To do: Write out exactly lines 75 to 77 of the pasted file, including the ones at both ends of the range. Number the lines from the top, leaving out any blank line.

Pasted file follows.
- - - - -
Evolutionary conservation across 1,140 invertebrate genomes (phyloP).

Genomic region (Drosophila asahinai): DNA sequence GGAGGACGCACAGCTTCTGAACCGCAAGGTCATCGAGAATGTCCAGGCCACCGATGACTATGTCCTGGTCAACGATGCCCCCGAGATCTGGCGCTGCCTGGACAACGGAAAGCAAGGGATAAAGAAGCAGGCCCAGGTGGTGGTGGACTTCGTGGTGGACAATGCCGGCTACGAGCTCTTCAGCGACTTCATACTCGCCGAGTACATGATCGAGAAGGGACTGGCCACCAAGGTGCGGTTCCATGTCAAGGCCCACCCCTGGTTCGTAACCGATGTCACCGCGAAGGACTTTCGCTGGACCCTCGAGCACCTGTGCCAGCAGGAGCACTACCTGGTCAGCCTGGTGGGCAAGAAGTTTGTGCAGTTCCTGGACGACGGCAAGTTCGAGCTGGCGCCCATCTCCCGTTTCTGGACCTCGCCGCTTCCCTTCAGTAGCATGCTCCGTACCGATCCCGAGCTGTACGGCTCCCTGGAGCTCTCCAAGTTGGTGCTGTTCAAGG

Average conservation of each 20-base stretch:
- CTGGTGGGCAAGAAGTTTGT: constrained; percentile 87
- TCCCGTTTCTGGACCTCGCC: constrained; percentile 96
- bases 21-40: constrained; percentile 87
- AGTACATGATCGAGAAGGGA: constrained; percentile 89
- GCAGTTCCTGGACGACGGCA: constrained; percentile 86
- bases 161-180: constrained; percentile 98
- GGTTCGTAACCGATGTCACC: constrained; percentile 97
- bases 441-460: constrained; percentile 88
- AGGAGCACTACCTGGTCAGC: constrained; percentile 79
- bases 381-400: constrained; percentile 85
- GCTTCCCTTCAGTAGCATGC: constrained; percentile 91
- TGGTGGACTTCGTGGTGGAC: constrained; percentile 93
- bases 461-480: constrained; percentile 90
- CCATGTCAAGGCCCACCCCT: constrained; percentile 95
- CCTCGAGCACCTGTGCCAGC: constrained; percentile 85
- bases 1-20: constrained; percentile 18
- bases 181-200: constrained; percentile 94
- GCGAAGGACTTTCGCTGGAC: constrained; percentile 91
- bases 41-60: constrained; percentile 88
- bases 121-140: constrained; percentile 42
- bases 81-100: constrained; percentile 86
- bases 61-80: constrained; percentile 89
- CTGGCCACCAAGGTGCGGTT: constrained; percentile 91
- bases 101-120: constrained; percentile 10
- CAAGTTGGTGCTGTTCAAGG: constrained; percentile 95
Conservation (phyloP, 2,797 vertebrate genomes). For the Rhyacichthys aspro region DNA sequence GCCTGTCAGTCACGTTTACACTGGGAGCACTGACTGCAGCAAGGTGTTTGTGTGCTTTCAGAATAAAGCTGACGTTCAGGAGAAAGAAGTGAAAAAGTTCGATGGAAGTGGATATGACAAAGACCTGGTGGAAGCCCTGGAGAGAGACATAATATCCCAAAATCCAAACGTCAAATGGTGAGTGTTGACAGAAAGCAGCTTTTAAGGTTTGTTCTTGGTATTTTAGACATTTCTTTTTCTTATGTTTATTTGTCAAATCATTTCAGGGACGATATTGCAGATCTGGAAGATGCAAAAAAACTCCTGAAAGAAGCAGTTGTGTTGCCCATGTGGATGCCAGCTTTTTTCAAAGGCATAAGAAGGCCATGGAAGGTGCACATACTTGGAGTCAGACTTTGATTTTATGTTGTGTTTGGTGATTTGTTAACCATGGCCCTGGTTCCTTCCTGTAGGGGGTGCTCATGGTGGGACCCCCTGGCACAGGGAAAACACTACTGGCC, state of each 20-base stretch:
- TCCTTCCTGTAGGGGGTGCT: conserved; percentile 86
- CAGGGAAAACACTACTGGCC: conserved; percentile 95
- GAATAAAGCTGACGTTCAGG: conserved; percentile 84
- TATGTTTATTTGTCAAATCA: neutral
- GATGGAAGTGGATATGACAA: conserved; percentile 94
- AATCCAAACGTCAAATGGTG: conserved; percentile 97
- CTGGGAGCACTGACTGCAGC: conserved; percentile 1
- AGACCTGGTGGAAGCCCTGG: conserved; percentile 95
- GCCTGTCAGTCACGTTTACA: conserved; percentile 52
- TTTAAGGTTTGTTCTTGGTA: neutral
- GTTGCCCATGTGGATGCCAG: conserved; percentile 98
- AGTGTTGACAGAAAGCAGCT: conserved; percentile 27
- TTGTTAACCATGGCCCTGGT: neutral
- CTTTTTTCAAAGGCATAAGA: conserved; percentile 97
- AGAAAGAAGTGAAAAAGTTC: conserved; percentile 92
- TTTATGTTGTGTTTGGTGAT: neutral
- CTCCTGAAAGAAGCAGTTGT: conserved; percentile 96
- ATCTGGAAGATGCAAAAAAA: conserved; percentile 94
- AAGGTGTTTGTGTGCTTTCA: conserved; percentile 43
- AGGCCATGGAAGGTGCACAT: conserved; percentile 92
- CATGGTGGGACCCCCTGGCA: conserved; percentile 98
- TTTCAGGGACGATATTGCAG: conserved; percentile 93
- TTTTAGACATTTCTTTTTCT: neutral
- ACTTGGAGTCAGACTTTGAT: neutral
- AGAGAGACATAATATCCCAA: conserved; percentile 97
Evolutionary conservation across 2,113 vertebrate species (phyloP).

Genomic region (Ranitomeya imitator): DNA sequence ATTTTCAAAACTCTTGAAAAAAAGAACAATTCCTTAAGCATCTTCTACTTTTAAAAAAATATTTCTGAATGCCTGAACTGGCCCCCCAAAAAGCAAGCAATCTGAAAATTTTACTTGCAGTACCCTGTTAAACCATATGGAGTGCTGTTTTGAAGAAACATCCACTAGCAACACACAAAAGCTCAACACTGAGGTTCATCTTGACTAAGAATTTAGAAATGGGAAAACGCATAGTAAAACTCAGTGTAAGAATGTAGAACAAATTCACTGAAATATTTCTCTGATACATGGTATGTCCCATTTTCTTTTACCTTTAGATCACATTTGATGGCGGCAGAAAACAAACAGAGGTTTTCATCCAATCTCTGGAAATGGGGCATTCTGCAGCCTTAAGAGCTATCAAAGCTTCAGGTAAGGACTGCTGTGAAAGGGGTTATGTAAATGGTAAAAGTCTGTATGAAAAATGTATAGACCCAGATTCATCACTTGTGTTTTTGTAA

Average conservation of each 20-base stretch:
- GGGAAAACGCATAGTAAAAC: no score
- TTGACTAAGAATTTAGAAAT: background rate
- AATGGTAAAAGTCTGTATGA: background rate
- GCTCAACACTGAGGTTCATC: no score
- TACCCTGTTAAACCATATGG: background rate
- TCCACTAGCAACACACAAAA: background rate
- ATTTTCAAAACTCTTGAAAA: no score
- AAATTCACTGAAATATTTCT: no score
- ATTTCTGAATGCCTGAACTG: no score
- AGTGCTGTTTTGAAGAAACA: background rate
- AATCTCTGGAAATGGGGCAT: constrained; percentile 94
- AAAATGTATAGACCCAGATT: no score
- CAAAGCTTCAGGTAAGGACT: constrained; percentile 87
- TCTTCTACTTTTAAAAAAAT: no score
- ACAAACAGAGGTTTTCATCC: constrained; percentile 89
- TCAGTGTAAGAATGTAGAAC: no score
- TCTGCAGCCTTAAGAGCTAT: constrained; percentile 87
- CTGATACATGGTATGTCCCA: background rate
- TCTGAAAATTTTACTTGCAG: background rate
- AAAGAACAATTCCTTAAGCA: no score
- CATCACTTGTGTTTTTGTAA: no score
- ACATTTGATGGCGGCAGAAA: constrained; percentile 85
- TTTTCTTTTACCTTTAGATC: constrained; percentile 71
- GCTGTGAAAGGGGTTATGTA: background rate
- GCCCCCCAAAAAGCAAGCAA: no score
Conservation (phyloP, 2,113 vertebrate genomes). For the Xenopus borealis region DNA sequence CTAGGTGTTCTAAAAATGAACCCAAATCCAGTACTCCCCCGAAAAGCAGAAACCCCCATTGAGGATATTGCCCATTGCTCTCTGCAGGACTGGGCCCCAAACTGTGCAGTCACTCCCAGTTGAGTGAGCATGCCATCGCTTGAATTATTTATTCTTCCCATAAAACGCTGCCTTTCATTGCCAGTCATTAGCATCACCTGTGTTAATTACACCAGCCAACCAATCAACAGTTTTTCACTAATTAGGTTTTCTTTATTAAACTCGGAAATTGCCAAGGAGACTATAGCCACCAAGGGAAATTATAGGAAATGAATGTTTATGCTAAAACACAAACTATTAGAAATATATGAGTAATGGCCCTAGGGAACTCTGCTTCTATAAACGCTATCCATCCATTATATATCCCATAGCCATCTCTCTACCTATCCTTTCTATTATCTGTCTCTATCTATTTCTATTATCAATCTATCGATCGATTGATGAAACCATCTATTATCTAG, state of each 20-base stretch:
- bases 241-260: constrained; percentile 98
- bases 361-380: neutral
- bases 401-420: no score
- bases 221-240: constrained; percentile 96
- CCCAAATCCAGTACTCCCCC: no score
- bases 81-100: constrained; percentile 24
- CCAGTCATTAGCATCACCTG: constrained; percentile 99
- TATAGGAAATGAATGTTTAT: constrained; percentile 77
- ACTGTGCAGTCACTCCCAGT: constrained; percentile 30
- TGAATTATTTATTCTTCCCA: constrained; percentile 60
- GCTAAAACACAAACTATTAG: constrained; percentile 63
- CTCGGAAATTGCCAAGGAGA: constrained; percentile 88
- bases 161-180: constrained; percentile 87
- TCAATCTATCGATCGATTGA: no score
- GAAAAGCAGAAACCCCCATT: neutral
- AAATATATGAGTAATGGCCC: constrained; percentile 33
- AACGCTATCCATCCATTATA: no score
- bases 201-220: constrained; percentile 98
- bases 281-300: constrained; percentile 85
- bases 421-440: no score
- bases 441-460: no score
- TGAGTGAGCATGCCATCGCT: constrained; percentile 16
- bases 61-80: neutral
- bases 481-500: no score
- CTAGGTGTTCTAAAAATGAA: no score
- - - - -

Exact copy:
- CTGATACATGGTATGTCCCA: background rate
- TCTGAAAATTTTACTTGCAG: background rate
- AAAGAACAATTCCTTAAGCA: no score